For LGBT individuals and families in the Greensboro, North Carolina area, estate planning is as essential as it is for anyone else. If you are an LGBT individual of adult age, you need an estate plan in place so you can protect yourself, and your loved ones, regardless of what the future holds. Whether you are married, single, have children, are childless, or anything else, every LGBT person in North Carolina needs to understand what estate planning can do, and why it’s so important to have one in place as soon as possible.
LGBT Estate Planning and Same-Sex Marriage
As of October 2014, the state of North Carolina has officially recognized the ability of citizens to enter into same-sex marriages. Further, because of United State’s Supreme Court decision in United States v. Windsor, federal law similarly recognizes the rights of those in same-sex relationships to receive the same protections as other married couples that had previously not been afforded to same-sex married couples prior to the court’s decision.
In other words, LGBT couples have the same basic abilities to protect themselves and their families by crafting an estate plan as their heterosexual peers. While there are some complications that remain with LGBT estate planning in light of the changing landscape surrounding same-sex marriage, LGBT couples who wish to be married are, today, able to craft comprehensive estate plans. Further, if you are an LGBT individual, or couple living outside of marriage, you also have the same ability to make a plan that protects you and your loved ones.
LGBT Estate Planning Issues
LGBT estate planning looks at the same essential issues as every other estate plan. These issues include inheritances, incapacitation, health care decisions, probate, estate taxes, tax planning, and more. Crafting an LGBT estate plan is simply a matter of speaking to your estate planning attorney, asking questions, evaluating your options, and making choices about the kind of plan you want to create.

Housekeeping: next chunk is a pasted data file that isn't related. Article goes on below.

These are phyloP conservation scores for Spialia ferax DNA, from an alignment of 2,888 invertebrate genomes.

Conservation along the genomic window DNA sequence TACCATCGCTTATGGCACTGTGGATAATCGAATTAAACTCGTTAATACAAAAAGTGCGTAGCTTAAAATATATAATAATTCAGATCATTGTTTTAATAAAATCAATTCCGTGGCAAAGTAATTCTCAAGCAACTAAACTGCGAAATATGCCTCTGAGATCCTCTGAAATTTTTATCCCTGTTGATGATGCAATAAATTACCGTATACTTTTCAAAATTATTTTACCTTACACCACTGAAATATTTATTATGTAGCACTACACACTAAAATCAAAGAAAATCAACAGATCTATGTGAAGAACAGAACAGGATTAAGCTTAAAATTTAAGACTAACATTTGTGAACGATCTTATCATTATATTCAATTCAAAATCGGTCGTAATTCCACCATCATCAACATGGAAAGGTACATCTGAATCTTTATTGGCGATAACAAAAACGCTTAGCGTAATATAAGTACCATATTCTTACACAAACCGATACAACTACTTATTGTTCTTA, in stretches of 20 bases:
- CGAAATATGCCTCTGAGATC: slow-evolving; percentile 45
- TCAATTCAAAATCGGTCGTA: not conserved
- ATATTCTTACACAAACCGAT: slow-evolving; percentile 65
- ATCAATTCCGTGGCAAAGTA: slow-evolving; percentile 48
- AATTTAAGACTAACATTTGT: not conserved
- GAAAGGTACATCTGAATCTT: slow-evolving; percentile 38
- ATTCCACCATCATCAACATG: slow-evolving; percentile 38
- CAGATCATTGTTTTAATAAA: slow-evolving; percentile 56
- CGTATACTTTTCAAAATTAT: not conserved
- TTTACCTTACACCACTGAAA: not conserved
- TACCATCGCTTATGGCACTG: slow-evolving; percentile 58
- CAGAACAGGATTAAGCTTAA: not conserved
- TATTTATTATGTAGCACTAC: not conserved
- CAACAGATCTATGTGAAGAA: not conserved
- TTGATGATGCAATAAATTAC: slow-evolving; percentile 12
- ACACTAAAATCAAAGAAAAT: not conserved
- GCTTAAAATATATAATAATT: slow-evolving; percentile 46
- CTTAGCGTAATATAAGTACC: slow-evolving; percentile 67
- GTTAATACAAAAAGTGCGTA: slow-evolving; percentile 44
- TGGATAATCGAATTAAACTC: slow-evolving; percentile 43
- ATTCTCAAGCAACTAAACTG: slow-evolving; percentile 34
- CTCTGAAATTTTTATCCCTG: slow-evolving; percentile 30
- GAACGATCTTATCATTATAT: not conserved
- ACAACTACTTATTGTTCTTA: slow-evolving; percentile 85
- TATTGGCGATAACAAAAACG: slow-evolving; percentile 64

One of the most important issues facing an LGBT individual or couple crafting a plan is your marital status. If you are single and living with a romantic partner, for example, your partner does not have the automatic rights afforded to him or her as a spouse does. However, you can give your partner the same rights of spouse would have by crafting an effective estate plan.
Similarly, if you are in LGBT individual or couple and are considering marriage, you should understand that becoming married will automatically affect your estate planning rights and abilities. For example, spouses have the automatic right to inherit from one another upon the other spouse’s death. This is not a right afforded to couples living together in a romantic relationship outside of marriage.
Our experienced estate planning attorneys can help you create an Estate Plan that protects your legacy and loved ones. Call us at 336-547-9999 or send us a message on our Contact Us page to schedule a consultation.
We also hold free seminars every month. Please join us to learn more about your estate planning options.